California Wildfires Death Toll Rises to 31; More Than 200 Missing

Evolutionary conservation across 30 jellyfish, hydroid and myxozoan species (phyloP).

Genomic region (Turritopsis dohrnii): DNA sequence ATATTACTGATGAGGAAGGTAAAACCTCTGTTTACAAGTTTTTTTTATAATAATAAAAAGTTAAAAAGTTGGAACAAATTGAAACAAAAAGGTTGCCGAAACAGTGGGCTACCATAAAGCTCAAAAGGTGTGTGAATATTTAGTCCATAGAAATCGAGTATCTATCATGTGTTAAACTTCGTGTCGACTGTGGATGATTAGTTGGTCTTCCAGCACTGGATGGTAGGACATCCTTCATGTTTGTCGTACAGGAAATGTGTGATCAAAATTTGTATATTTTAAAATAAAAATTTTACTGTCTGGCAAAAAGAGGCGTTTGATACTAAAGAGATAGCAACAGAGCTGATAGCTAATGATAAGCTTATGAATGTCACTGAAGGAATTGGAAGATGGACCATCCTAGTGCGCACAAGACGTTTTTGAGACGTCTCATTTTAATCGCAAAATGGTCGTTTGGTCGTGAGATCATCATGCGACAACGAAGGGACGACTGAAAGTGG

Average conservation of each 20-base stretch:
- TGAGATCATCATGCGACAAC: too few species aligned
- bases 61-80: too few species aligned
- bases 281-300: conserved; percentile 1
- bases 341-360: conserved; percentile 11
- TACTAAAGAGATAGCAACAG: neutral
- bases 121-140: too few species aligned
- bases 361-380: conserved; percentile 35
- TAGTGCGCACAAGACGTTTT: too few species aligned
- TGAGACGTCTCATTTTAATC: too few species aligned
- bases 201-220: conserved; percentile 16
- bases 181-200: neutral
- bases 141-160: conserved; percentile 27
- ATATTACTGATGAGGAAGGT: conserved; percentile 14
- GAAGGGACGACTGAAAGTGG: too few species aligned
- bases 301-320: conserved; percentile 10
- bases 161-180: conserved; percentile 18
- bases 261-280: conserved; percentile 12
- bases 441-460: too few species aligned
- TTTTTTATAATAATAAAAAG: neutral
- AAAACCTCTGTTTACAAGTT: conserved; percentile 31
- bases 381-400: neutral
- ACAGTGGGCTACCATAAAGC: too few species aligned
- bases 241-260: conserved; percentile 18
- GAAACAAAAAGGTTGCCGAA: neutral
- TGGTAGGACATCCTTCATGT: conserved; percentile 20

The death toll from the wildfires ravaging Northern and Southern California rose to 31 on Sunday with the discovery of six more bodies—but the state was bracing for even worse news. In Northern California, more than 225 people remained unaccounted for in Butte County, where the town of Paradise was essentially burned to the ground by the blaze dubbed the Camp Fire. More than 6,700 structures have been destroyed and its death toll alone has climbed to 29, making it the most destructive in 85 years of state record-keeping and tying the mark for the state’s most lethal. The Butte County sheriff said he was hoping many of the missing were safe and had just not connected with loved ones. Containment figures late Sunday were listed at 25 percent for the 111,000-acre blaze. Meanwhile, in Southern California, two people were found dead and at least three firefighters were reported injured in the Woolsey Fire, which was expected to grow Monday as strong Santa Ana winds threatened to fuel the flames across 85,000 acres between Ventura and Los Angeles counties. As of Monday morning, the vegetation fire was listed at 15 percent contained, as forecasters put up “red flag” warnings for all of Southern California, with gusts as high as 50 mph expected and no rain in sight.